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WHITE EYE: A NOVEL BY THE AUTHOR OF TURTLE BEACH Hardcover – Aug 1 1994


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Strong Is the New Pretty

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Product details

  • Hardcover: 256 pages
  • Publisher: Simon & Schuster; 1st edition (Aug. 1 1994)
  • Language: English
  • ISBN-10: 0671620053
  • ISBN-13: 978-0671620059
  • Product Dimensions: 15.9 x 3.2 x 24.1 cm
  • Shipping Weight: 544 g
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Product description

From Publishers Weekly

This novel of murder and scientific intrigue in the Australian Outback is an ill-conceived scientific cautionary tale in the mode, but not the engaging style, of Crichton and Cook. Aussie animal activist Diana Pembroke finds the mutilated body of her onetime playmate and longtime rival on the outskirts of the Exotic Feral Species and Microbiology Research Center. Unknown to Diana and to the authorities who investigate the murder, an affiliate of the institute, John Parker, has been illegally importing chimpanzees to the center for an illicit research project. Parker is working on two vaccines to fight White Eye, a bacteria developed by his surreptitious employer, a laboratory animal breeder called Siam Enterprises. One vaccine will protect the animals entirely, the other will leave them sterile. Although Siam's original goal was to destroy the lab animals and thereby increase the value of their stock, Parker sees White Eye and the sterilizing vaccine as a way of saving the earth from human depredations through "politically painless mass sterilization." D'Alpuget ( Turtle Beach ) strives too hard to press her fine style and character insights into the thriller genre, moving from one point of view to another, succeeding only in imparting basic plot information more elliptically than necessary. More problematic is the way characters drop in and out of the plot without developing cogent relationships. If D'Alpuget lacks Crichton's authorial vision, a skillful scriptwriter could nonetheless make this decidedly commercial offering into a fine movie.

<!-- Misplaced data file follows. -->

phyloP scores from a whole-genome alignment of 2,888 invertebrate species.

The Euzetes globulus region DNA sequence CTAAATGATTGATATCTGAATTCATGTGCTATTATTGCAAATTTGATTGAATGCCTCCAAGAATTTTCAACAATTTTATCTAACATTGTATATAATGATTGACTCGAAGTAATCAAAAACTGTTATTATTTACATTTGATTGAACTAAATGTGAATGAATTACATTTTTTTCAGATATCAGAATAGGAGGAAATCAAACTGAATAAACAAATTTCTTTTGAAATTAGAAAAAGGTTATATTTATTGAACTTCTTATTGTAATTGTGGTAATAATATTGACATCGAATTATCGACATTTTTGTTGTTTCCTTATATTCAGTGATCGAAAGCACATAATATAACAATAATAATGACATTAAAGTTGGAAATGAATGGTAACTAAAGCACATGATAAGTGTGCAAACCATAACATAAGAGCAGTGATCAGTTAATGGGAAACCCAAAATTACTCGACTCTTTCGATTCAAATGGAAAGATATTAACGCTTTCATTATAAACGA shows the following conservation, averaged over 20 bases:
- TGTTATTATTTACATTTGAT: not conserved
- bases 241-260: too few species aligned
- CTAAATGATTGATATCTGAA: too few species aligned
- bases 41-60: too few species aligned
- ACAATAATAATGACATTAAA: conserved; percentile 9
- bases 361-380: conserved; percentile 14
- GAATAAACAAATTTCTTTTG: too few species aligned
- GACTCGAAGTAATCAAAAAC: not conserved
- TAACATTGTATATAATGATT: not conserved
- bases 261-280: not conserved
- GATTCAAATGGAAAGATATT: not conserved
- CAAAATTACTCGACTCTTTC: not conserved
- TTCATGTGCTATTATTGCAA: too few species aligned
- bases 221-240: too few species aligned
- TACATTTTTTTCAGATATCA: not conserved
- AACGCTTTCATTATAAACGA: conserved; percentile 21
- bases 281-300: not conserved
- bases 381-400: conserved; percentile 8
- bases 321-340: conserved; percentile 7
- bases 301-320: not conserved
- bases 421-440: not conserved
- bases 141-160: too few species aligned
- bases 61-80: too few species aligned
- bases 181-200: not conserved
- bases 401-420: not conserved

Copyright 1994 Reed Business Information, Inc.

From Booklist

D'Alpuget's eco-disaster novel covers all the bases: genetic engineering gone awry, corporate greed run amok, human populations spinning out of control, animal populations decimated. The director of a biotechnology center in the Australian Outback is engaged in dangerous secret research underwritten by a shady businessman from Thailand, who is trying to create a virus that will leave human beings sterile without destroying their sex drive. To accomplish this radical goal, the director is working with a second engineered virus, one that causes its victims to suffer a horrible death. It doesn't take a genius to figure out that the killer virus is going to escape, but it seems to take forever for the inevitable to happen--as if the novel were taking its pace from the stifling heat of the Outback. The characters don't help much, either: you wouldn't want to share a seat on a long flight with any of them. Still, d'Alpuget's material is not without interest. Genetic engineering is an important topic, and this sluggish tale raises serious ethical questions about the exploitation of animals, especially primates, in scientific research. A marginal recommendation for larger collections. George Needham

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